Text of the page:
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How Valuable Are College-Placement Tests?

College readiness is getting examined like never before. As tricky as it is to define exactly what "college readiness," it could be even trickier to figure out how to assess such readiness. Colleges have long used placement tests to figure out whether students are ready for entry-level, credit-bearing coursework, or should be funneled instead into remedial (or "developmental") classes.

Boatloads of students are ending up in remedial coursework. Whether that is an indicator of poor high school preparation, poor assessment instruments or both, the depressing results for students are the same: getting mired in those classes drastically reduces their chances of finishing college.

As the field tries to get its arms around how it can ensure better-prepared students, with better chances of finishing postsecondary education, the placements tests themselves are coming under increasing scrutiny. Recent research, for instance, found that placement test results are weaker predictors of success in college course than are high school grades.

Now a new report explores some of the changes that colleges are making—or contemplating—to make the readiness-and-placement conversation more meaningful and productive. The report, by Boston-based Jobs For the Future, looks at things states and localities are doing to downplay placement tests, change them, or offer students more support as they approach them.

North Carolina emerges as a particular hub of thinking and action on this issue, possibly because its community college system commissioned one of the recent studies that shed light on the problems with placement tests. The state has contracted with the College Board to design a new test that will better reflect the state's curriculum and use new kinds of questions—interactive questions—to try to get at additional facets of students' proficiencies.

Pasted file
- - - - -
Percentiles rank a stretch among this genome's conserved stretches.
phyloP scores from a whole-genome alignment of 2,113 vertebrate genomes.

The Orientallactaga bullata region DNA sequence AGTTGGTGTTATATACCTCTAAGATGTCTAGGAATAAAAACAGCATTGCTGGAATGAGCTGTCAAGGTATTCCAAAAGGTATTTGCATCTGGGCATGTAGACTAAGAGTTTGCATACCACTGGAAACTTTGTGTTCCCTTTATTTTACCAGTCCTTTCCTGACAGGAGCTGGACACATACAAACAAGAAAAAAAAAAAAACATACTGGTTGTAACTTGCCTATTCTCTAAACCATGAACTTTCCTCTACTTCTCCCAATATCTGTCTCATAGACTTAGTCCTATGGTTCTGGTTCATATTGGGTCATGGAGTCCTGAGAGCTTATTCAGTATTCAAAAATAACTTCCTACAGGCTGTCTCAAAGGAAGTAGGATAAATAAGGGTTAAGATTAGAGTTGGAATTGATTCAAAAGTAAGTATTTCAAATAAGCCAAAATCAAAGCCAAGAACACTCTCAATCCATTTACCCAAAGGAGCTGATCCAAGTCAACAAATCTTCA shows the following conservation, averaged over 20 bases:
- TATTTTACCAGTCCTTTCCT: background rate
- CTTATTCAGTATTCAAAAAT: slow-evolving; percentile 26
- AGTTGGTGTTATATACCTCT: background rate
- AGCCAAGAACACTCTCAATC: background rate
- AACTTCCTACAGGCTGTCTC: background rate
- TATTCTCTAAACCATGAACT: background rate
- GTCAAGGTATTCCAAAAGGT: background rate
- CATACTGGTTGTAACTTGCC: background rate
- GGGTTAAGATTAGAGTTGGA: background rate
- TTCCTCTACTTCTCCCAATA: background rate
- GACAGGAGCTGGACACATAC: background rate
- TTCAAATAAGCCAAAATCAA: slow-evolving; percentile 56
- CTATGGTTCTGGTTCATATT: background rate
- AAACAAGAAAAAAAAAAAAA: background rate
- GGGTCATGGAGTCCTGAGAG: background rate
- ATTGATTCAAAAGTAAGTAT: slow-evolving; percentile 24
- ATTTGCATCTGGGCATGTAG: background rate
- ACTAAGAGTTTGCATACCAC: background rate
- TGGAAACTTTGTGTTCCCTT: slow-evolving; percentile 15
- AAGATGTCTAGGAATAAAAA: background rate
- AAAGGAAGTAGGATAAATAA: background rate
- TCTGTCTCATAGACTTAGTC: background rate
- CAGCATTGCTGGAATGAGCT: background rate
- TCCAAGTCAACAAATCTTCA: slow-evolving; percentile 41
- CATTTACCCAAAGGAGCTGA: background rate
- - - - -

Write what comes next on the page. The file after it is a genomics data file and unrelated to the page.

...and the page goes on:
Instead of using only that test to make placement decisions, however, North Carolina is exploring using additional information, such as high school grades, and possibly "non cognitive" factors (presumably things like motivation) as well.

New Jersey, as well, plans to add high school grades to the course-placement picture, according to the JFF report. Such information will be factored into decisions for students who score within a certain range of the passing zone on the widely used Accuplacer test. Austin Community College in Texas is doing something similar by factoring student essays into decisions for students who score in that "gray zone."

The study points out, as we have here many times, that the common assessments being designed by the two big state testing consortia offer a potential bridge over the placement tests colleges have required. In theory, at the moment, large swaths of the higher-ed systems in those two consortia have agreed to use the results of the common assessments as proxies of "readiness," and allow students who hit the "college readiness" marks on those tests to skip remedial courses.

Some systems are building new supports in for students, leading up to the placement test, or once they've produced a score just below the cutoff for credit-bearing work. Santa Monica College in California, a community college, offers an online orientation to its placement test, letting students in on what to expect and how to prepare for it. Students were more likely to place into credit-bearing math and English courses after taking that orientation. The Community College of Baltimore County schedules students who score just below that placement cutoff into a special, additional English/language arts class that provides simultaneous support for the college-level course.

All of this activity could reshape how high schools prepare young people for college, and how colleges gauge the readiness of incoming students. But the JFF report points out that it's slow, difficult work fraught with many institutional and logistical challenges.

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